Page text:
U.S. Marines fire the Carl Gustav rocket system during live-fire training last October. With each firing, the shooter’s brain is exposed to pulses of high pressure air emanating from the explosion that travel faster than the speed of sound.

U.S. Marines fire the Carl Gustav rocket system during live-fire training last October. With each firing, the shooter’s brain is exposed to pulses of high pressure air emanating from the explosion that travel faster than the speed of sound.

U.S. Marines fire the Carl Gustav rocket system during live-fire training last October. With each firing, the shooter's brain is exposed to pulses of high pressure air emanating from the explosion that travel faster than the speed of sound.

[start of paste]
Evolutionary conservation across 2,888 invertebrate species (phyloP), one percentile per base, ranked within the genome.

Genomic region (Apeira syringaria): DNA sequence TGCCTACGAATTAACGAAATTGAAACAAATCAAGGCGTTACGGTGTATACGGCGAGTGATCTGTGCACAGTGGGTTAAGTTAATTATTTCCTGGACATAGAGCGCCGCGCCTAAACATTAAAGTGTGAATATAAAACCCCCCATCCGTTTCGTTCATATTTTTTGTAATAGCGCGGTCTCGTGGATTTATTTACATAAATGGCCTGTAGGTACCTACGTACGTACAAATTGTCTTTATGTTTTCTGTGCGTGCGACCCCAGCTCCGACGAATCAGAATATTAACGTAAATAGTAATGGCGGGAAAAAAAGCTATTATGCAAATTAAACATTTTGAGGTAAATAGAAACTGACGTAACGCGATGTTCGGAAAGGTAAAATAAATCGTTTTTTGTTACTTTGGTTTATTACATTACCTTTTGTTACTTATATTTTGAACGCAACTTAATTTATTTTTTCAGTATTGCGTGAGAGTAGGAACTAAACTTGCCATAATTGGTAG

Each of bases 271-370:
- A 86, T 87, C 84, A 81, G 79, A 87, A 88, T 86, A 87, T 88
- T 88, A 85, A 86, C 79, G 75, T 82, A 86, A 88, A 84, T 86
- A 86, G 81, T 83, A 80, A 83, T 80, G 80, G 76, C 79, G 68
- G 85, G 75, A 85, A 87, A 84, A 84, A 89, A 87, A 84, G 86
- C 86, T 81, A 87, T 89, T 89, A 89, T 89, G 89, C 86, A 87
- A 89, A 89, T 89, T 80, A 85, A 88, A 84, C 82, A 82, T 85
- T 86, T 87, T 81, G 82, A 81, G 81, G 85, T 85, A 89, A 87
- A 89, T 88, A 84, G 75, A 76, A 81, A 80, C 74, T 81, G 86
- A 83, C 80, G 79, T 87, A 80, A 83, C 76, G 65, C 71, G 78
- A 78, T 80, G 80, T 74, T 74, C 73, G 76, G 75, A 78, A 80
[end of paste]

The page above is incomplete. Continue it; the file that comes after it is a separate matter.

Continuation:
Credit: Sgt. Aaron Patterson/3rd Marine Division/DVIDS

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From the article: Report To Army Finds Blast From Some Weapons May Put Shooter’s Brain At Risk

U.S. Marines fire the Carl Gustav rocket system during live-fire training last October. With each firing, the shooter’s brain is exposed to pulses of high pressure air emanating from the explosion that travel faster than the speed of sound.

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